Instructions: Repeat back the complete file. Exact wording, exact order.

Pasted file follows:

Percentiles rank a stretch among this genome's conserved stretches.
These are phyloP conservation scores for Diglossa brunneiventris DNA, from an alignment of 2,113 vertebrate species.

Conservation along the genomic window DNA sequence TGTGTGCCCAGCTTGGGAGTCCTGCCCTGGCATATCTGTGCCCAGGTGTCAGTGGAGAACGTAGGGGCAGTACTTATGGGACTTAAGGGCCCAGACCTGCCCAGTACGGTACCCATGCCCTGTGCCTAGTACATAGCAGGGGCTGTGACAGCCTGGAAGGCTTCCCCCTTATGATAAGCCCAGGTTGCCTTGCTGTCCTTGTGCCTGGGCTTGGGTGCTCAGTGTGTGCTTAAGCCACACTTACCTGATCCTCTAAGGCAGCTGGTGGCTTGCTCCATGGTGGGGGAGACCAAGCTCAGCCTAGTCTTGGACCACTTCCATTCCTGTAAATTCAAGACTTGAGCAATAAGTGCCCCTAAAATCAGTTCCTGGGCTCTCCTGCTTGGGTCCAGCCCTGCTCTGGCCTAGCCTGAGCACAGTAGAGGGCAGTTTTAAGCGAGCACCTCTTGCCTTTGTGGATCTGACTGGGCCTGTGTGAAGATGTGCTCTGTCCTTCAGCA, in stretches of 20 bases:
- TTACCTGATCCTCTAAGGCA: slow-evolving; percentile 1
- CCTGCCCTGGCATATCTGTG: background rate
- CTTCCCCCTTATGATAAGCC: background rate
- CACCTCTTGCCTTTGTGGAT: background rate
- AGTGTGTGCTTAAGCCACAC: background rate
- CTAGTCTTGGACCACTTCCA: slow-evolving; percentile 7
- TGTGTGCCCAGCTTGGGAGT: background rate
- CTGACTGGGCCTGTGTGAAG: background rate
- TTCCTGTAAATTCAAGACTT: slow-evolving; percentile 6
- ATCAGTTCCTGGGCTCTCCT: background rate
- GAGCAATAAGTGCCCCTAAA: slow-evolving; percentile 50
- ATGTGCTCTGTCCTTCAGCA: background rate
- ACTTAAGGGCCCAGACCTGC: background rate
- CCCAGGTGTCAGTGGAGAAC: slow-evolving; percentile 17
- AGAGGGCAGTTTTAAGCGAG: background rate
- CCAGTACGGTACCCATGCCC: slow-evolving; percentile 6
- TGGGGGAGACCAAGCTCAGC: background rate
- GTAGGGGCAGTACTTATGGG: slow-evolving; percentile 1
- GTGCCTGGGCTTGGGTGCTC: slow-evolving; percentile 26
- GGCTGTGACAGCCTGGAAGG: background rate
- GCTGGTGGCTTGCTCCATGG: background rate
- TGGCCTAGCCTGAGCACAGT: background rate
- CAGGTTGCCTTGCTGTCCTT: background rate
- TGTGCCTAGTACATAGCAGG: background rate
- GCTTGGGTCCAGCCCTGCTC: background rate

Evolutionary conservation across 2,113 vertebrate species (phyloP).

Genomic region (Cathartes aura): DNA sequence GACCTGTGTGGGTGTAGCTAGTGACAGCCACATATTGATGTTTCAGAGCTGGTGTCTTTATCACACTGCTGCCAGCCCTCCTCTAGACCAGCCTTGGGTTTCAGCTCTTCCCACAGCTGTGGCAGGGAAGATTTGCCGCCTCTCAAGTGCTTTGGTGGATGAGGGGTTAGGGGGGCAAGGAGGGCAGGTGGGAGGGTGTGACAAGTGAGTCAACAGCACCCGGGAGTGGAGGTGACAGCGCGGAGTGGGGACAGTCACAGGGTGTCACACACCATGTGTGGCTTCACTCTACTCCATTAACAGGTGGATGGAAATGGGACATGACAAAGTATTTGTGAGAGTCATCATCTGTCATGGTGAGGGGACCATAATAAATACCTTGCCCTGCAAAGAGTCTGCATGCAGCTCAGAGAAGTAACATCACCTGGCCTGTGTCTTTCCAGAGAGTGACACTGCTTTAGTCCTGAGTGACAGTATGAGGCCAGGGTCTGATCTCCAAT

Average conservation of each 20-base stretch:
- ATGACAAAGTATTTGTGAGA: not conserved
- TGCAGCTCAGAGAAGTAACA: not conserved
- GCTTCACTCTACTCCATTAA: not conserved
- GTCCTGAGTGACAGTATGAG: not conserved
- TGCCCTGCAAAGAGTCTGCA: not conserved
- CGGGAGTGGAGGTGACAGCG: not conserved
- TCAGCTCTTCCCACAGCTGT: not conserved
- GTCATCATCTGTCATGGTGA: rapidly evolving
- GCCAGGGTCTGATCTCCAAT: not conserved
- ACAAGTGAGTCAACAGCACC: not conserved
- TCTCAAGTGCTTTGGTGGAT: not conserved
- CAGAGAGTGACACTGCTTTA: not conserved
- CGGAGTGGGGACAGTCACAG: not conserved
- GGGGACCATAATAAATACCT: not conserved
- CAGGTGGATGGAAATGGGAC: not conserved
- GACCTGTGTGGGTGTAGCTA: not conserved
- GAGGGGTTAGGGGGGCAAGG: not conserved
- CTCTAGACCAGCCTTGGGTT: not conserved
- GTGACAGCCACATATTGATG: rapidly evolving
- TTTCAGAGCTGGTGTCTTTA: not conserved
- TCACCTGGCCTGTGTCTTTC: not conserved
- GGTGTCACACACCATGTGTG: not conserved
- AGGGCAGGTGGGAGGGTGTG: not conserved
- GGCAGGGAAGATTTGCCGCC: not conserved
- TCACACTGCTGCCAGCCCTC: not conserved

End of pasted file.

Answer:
Percentiles rank a stretch among this genome's conserved stretches.
These are phyloP conservation scores for Diglossa brunneiventris DNA, from an alignment of 2,113 vertebrate species.

Conservation along the genomic window DNA sequence TGTGTGCCCAGCTTGGGAGTCCTGCCCTGGCATATCTGTGCCCAGGTGTCAGTGGAGAACGTAGGGGCAGTACTTATGGGACTTAAGGGCCCAGACCTGCCCAGTACGGTACCCATGCCCTGTGCCTAGTACATAGCAGGGGCTGTGACAGCCTGGAAGGCTTCCCCCTTATGATAAGCCCAGGTTGCCTTGCTGTCCTTGTGCCTGGGCTTGGGTGCTCAGTGTGTGCTTAAGCCACACTTACCTGATCCTCTAAGGCAGCTGGTGGCTTGCTCCATGGTGGGGGAGACCAAGCTCAGCCTAGTCTTGGACCACTTCCATTCCTGTAAATTCAAGACTTGAGCAATAAGTGCCCCTAAAATCAGTTCCTGGGCTCTCCTGCTTGGGTCCAGCCCTGCTCTGGCCTAGCCTGAGCACAGTAGAGGGCAGTTTTAAGCGAGCACCTCTTGCCTTTGTGGATCTGACTGGGCCTGTGTGAAGATGTGCTCTGTCCTTCAGCA, in stretches of 20 bases:
- TTACCTGATCCTCTAAGGCA: slow-evolving; percentile 1
- CCTGCCCTGGCATATCTGTG: background rate
- CTTCCCCCTTATGATAAGCC: background rate
- CACCTCTTGCCTTTGTGGAT: background rate
- AGTGTGTGCTTAAGCCACAC: background rate
- CTAGTCTTGGACCACTTCCA: slow-evolving; percentile 7
- TGTGTGCCCAGCTTGGGAGT: background rate
- CTGACTGGGCCTGTGTGAAG: background rate
- TTCCTGTAAATTCAAGACTT: slow-evolving; percentile 6
- ATCAGTTCCTGGGCTCTCCT: background rate
- GAGCAATAAGTGCCCCTAAA: slow-evolving; percentile 50
- ATGTGCTCTGTCCTTCAGCA: background rate
- ACTTAAGGGCCCAGACCTGC: background rate
- CCCAGGTGTCAGTGGAGAAC: slow-evolving; percentile 17
- AGAGGGCAGTTTTAAGCGAG: background rate
- CCAGTACGGTACCCATGCCC: slow-evolving; percentile 6
- TGGGGGAGACCAAGCTCAGC: background rate
- GTAGGGGCAGTACTTATGGG: slow-evolving; percentile 1
- GTGCCTGGGCTTGGGTGCTC: slow-evolving; percentile 26
- GGCTGTGACAGCCTGGAAGG: background rate
- GCTGGTGGCTTGCTCCATGG: background rate
- TGGCCTAGCCTGAGCACAGT: background rate
- CAGGTTGCCTTGCTGTCCTT: background rate
- TGTGCCTAGTACATAGCAGG: background rate
- GCTTGGGTCCAGCCCTGCTC: background rate

Evolutionary conservation across 2,113 vertebrate species (phyloP).

Genomic region (Cathartes aura): DNA sequence GACCTGTGTGGGTGTAGCTAGTGACAGCCACATATTGATGTTTCAGAGCTGGTGTCTTTATCACACTGCTGCCAGCCCTCCTCTAGACCAGCCTTGGGTTTCAGCTCTTCCCACAGCTGTGGCAGGGAAGATTTGCCGCCTCTCAAGTGCTTTGGTGGATGAGGGGTTAGGGGGGCAAGGAGGGCAGGTGGGAGGGTGTGACAAGTGAGTCAACAGCACCCGGGAGTGGAGGTGACAGCGCGGAGTGGGGACAGTCACAGGGTGTCACACACCATGTGTGGCTTCACTCTACTCCATTAACAGGTGGATGGAAATGGGACATGACAAAGTATTTGTGAGAGTCATCATCTGTCATGGTGAGGGGACCATAATAAATACCTTGCCCTGCAAAGAGTCTGCATGCAGCTCAGAGAAGTAACATCACCTGGCCTGTGTCTTTCCAGAGAGTGACACTGCTTTAGTCCTGAGTGACAGTATGAGGCCAGGGTCTGATCTCCAAT

Average conservation of each 20-base stretch:
- ATGACAAAGTATTTGTGAGA: not conserved
- TGCAGCTCAGAGAAGTAACA: not conserved
- GCTTCACTCTACTCCATTAA: not conserved
- GTCCTGAGTGACAGTATGAG: not conserved
- TGCCCTGCAAAGAGTCTGCA: not conserved
- CGGGAGTGGAGGTGACAGCG: not conserved
- TCAGCTCTTCCCACAGCTGT: not conserved
- GTCATCATCTGTCATGGTGA: rapidly evolving
- GCCAGGGTCTGATCTCCAAT: not conserved
- ACAAGTGAGTCAACAGCACC: not conserved
- TCTCAAGTGCTTTGGTGGAT: not conserved
- CAGAGAGTGACACTGCTTTA: not conserved
- CGGAGTGGGGACAGTCACAG: not conserved
- GGGGACCATAATAAATACCT: not conserved
- CAGGTGGATGGAAATGGGAC: not conserved
- GACCTGTGTGGGTGTAGCTA: not conserved
- GAGGGGTTAGGGGGGCAAGG: not conserved
- CTCTAGACCAGCCTTGGGTT: not conserved
- GTGACAGCCACATATTGATG: rapidly evolving
- TTTCAGAGCTGGTGTCTTTA: not conserved
- TCACCTGGCCTGTGTCTTTC: not conserved
- GGTGTCACACACCATGTGTG: not conserved
- AGGGCAGGTGGGAGGGTGTG: not conserved
- GGCAGGGAAGATTTGCCGCC: not conserved
- TCACACTGCTGCCAGCCCTC: not conserved